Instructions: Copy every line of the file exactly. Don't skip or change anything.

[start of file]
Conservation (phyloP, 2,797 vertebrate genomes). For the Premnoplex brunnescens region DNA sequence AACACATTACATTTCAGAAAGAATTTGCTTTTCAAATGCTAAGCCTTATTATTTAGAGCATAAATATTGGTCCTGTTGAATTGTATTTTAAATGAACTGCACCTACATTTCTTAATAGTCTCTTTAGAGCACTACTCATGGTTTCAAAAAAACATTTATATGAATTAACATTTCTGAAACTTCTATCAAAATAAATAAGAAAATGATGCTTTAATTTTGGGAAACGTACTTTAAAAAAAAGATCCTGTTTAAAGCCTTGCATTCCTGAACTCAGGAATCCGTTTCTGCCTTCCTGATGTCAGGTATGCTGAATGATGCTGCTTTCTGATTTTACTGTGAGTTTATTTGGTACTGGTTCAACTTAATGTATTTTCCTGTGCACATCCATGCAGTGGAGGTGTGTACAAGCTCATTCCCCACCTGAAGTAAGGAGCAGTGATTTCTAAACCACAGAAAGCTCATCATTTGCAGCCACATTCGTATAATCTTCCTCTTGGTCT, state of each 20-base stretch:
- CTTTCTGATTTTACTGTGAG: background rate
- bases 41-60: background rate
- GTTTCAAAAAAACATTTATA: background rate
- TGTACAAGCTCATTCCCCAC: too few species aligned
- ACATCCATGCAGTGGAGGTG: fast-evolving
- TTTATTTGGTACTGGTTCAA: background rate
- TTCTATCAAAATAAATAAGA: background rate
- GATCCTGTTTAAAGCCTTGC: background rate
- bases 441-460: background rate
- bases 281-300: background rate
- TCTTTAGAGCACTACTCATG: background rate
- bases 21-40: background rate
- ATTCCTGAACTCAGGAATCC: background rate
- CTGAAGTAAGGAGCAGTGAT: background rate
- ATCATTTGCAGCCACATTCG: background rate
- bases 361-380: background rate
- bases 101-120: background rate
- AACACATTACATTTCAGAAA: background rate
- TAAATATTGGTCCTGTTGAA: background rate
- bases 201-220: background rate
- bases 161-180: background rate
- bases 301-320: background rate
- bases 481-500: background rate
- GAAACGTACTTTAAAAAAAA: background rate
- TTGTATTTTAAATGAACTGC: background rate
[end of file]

Conservation (phyloP, 2,797 vertebrate genomes). For the Premnoplex brunnescens region DNA sequence AACACATTACATTTCAGAAAGAATTTGCTTTTCAAATGCTAAGCCTTATTATTTAGAGCATAAATATTGGTCCTGTTGAATTGTATTTTAAATGAACTGCACCTACATTTCTTAATAGTCTCTTTAGAGCACTACTCATGGTTTCAAAAAAACATTTATATGAATTAACATTTCTGAAACTTCTATCAAAATAAATAAGAAAATGATGCTTTAATTTTGGGAAACGTACTTTAAAAAAAAGATCCTGTTTAAAGCCTTGCATTCCTGAACTCAGGAATCCGTTTCTGCCTTCCTGATGTCAGGTATGCTGAATGATGCTGCTTTCTGATTTTACTGTGAGTTTATTTGGTACTGGTTCAACTTAATGTATTTTCCTGTGCACATCCATGCAGTGGAGGTGTGTACAAGCTCATTCCCCACCTGAAGTAAGGAGCAGTGATTTCTAAACCACAGAAAGCTCATCATTTGCAGCCACATTCGTATAATCTTCCTCTTGGTCT, state of each 20-base stretch:
- CTTTCTGATTTTACTGTGAG: background rate
- bases 41-60: background rate
- GTTTCAAAAAAACATTTATA: background rate
- TGTACAAGCTCATTCCCCAC: too few species aligned
- ACATCCATGCAGTGGAGGTG: fast-evolving
- TTTATTTGGTACTGGTTCAA: background rate
- TTCTATCAAAATAAATAAGA: background rate
- GATCCTGTTTAAAGCCTTGC: background rate
- bases 441-460: background rate
- bases 281-300: background rate
- TCTTTAGAGCACTACTCATG: background rate
- bases 21-40: background rate
- ATTCCTGAACTCAGGAATCC: background rate
- CTGAAGTAAGGAGCAGTGAT: background rate
- ATCATTTGCAGCCACATTCG: background rate
- bases 361-380: background rate
- bases 101-120: background rate
- AACACATTACATTTCAGAAA: background rate
- TAAATATTGGTCCTGTTGAA: background rate
- bases 201-220: background rate
- bases 161-180: background rate
- bases 301-320: background rate
- bases 481-500: background rate
- GAAACGTACTTTAAAAAAAA: background rate
- TTGTATTTTAAATGAACTGC: background rate